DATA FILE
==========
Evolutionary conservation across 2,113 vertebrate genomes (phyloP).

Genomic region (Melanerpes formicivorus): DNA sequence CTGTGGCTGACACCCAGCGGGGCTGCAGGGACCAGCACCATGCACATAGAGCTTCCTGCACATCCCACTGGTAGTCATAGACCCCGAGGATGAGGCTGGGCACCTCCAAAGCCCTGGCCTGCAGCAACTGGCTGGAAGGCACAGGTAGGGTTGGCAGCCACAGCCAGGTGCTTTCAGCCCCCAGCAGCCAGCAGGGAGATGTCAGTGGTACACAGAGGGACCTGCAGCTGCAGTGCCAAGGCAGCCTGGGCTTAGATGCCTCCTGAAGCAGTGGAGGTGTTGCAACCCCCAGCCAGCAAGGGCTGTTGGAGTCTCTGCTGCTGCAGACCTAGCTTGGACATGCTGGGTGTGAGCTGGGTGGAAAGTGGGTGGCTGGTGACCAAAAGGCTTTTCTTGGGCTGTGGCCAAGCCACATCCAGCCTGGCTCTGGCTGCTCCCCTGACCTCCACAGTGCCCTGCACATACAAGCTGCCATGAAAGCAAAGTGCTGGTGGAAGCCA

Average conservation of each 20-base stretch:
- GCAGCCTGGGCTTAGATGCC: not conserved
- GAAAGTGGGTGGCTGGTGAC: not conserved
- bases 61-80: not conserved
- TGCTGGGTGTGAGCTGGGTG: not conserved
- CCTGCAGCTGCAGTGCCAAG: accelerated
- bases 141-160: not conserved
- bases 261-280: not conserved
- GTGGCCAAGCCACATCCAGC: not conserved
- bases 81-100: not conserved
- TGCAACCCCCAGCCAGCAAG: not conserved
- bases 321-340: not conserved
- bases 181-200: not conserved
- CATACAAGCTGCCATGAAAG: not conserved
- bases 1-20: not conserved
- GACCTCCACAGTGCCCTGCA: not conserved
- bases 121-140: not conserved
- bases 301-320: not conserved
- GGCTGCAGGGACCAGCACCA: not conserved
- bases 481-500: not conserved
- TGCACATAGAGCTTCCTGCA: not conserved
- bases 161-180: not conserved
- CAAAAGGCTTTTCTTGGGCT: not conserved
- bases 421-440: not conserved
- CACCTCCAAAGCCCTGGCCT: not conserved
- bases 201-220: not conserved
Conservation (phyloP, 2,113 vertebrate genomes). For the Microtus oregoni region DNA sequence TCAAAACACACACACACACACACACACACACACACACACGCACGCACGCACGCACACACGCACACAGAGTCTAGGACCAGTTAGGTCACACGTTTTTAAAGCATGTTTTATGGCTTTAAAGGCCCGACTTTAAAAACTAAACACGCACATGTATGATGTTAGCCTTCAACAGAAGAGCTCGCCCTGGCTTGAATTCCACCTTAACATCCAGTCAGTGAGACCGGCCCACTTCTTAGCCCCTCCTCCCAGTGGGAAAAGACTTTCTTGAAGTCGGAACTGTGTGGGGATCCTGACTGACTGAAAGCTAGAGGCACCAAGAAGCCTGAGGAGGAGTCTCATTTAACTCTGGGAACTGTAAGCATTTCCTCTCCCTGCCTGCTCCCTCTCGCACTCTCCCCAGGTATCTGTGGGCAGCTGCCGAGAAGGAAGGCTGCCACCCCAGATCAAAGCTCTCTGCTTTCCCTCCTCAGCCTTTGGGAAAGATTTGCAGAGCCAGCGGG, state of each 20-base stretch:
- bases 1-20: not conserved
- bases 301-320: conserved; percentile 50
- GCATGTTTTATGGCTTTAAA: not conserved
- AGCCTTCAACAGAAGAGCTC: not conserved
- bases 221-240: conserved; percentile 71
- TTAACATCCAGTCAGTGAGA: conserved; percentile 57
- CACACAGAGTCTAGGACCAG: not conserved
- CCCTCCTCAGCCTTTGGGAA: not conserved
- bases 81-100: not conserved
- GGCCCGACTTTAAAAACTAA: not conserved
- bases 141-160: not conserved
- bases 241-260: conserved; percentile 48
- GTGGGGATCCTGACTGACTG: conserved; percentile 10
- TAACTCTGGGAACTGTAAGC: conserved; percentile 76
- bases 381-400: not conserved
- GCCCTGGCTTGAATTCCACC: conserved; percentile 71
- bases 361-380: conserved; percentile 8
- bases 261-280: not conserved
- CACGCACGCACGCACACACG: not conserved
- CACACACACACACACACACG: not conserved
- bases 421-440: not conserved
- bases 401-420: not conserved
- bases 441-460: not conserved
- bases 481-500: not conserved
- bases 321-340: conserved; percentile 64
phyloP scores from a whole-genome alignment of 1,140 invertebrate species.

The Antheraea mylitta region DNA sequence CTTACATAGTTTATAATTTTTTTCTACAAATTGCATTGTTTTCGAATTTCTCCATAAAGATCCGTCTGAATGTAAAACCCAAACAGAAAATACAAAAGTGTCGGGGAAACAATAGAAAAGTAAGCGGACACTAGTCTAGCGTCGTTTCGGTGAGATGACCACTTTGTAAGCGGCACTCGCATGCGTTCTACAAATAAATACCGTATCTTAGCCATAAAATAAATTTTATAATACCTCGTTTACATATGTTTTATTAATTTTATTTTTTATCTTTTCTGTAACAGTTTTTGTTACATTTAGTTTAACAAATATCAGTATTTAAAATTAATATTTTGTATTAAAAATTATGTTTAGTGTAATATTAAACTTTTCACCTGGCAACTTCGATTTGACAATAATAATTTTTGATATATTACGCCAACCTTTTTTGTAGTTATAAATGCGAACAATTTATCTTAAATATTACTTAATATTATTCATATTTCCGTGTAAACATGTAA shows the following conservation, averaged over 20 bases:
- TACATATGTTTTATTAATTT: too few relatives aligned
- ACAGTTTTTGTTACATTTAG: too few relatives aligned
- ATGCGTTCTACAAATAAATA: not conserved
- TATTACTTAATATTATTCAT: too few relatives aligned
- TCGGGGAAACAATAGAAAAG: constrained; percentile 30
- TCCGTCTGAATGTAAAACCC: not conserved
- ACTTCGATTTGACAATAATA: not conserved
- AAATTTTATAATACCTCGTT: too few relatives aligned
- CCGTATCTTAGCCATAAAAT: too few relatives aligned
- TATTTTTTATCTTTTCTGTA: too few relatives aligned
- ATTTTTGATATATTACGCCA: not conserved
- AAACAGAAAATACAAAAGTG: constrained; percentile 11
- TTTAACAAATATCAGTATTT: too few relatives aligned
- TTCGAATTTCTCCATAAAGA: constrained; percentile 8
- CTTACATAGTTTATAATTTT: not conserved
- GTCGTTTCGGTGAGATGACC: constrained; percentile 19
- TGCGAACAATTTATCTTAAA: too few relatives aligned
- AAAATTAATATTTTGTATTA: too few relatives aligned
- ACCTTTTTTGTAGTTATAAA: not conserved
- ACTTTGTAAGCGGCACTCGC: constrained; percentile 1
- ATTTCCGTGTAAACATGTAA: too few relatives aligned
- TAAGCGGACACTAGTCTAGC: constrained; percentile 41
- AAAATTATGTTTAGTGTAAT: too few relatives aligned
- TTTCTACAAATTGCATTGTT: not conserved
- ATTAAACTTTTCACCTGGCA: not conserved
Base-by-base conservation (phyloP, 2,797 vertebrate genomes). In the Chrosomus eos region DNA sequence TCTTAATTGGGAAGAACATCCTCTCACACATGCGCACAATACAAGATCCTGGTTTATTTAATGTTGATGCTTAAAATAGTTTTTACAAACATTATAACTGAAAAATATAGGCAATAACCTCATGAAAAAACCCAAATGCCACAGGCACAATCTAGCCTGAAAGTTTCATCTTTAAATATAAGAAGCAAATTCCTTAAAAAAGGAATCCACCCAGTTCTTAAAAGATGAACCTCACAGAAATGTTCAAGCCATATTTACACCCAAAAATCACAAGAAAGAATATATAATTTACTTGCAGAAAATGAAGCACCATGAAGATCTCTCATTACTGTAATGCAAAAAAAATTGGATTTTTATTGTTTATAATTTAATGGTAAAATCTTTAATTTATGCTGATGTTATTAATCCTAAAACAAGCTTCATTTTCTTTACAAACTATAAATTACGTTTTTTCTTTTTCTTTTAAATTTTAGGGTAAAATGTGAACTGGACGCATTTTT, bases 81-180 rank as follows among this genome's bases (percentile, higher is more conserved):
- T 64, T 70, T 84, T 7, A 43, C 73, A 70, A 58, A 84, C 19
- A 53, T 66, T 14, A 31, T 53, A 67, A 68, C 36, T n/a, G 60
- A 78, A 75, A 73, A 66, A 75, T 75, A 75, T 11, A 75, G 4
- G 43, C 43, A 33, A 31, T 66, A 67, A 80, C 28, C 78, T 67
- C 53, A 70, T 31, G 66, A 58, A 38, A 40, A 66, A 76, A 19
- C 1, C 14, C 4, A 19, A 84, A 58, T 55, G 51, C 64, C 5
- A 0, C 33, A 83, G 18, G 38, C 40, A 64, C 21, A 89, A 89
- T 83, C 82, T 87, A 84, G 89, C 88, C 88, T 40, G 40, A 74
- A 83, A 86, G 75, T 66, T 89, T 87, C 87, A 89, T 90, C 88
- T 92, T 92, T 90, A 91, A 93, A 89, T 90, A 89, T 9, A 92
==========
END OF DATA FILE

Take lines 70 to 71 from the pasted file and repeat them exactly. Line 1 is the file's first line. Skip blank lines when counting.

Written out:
- TTCGAATTTCTCCATAAAGA: constrained; percentile 8
- CTTACATAGTTTATAATTTT: not conserved